Midway through repotting a procumbens juniper, I found that the center of the rootball was dry. This is common when a tree has gone too long without repotting. Even heavy and frequent waterings – or incessant rain – may not be enough for the water to soak the entire rootball.
Rootball with dry center
Finding dry patches of soil during repotting is great as addressing the problem is easy. Bare-rooting sections of the rootball is one option for improving water’s ability to pass through the soil. Another is creating holes in the rootball.
Creating holes with a root hook, chopstick or old screwdriver loosens up the rootball enough to let water pass by more roots during watering and makes it easier for water to soak into the remaining compacted areas. For this tree, I used a root hook to create a hole.
Using a root hook to perforate the rootball
I worked from the top of the rootball and the bottom until I’d removed a section of soil about 1.5″ across.
A hole in the rootball
I made several similar holes around the rootball, being careful not to damage too many of the exposed roots in each hole.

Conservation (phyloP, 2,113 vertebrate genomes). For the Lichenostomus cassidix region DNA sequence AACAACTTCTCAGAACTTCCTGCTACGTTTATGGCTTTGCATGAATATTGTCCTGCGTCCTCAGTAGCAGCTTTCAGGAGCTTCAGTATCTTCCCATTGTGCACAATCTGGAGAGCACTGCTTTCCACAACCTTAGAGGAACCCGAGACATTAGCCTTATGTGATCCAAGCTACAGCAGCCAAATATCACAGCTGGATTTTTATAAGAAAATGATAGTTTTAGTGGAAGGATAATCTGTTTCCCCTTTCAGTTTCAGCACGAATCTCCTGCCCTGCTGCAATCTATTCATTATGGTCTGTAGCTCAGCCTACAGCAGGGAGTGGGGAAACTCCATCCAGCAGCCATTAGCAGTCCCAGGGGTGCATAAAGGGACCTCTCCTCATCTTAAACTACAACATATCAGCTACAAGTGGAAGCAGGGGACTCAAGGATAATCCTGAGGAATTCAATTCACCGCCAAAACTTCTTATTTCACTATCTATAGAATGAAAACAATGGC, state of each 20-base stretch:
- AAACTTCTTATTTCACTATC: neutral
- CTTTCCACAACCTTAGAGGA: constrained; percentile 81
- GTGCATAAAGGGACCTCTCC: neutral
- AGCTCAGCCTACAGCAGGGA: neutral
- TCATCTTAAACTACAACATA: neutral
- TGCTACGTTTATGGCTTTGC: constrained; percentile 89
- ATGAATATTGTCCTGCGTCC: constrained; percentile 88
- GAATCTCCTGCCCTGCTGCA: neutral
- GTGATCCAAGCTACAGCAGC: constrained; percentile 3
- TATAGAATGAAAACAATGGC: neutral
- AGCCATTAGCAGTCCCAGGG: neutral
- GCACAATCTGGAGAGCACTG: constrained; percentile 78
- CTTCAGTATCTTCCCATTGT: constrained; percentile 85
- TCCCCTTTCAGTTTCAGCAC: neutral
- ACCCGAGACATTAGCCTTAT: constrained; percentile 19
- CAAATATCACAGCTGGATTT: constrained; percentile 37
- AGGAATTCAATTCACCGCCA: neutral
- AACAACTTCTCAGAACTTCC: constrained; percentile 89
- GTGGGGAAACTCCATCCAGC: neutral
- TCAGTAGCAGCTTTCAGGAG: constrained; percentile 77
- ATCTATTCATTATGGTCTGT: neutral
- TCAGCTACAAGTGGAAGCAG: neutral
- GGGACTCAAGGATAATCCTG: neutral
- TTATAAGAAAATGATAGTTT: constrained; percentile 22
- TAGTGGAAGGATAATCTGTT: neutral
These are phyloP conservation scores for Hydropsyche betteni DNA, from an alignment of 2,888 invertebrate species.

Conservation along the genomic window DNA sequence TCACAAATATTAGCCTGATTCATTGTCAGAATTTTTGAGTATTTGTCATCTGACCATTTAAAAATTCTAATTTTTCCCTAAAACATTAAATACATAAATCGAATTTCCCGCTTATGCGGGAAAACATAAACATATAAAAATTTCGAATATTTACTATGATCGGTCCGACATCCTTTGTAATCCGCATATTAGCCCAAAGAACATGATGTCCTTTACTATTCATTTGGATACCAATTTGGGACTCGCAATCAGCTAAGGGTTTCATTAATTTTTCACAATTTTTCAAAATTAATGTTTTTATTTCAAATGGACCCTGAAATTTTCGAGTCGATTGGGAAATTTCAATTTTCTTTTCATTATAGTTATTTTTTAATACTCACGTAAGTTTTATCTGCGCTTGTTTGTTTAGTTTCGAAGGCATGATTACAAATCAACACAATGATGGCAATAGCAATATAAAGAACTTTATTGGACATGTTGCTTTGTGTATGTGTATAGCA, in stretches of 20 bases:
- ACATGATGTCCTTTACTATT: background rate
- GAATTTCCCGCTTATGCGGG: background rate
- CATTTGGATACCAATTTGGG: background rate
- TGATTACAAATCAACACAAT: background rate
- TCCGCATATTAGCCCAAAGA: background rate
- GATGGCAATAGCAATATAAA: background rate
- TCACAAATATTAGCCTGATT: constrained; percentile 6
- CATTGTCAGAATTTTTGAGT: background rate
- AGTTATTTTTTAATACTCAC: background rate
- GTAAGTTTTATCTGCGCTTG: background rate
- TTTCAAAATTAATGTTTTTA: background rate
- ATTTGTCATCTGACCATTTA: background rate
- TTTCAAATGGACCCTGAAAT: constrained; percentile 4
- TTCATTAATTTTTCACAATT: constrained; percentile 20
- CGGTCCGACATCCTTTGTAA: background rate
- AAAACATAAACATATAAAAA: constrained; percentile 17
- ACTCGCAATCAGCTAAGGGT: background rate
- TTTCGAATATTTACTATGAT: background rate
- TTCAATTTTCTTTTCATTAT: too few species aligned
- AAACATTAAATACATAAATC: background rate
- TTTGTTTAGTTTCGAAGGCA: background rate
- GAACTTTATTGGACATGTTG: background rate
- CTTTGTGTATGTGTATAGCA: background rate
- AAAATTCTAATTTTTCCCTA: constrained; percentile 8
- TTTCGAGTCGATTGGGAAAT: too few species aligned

After preparing the rootball for repotting, I tied the tree into the pot and began adding soil.
Rootball secured into the pot
This is where it can be helpful to remember where the holes were created. I filled each hole with loose soil and used chopsticks to settle the new soil into place.
Hole filled with bonsai soil
After settling the soil in the holes, the level of the soil dropped a bit so I added more soil and repeated the process until the holes were full of fresh soil.
After settling the soil in the hole
After refilling and resettling the soil
When the chopstick work was complete, I mounded some soil above the rootball and tapped it into place. Here’s the tree freshly repotted.
Procumbens juniper after repotting
As noted in the previous post, the new pot isn’t perfect, but it’ll do well as I continue to refine the tree. I expect I’ll tilt the tree further to the right at the next repotting, but hesitated as I didn’t want too much of the rootball to rise above the edge of the pot as I’d already removed a number of roots during this repotting.
I’ll let the tree settle into the new pot for several months and then get to work on the foliage. Feeding will begin in about a month.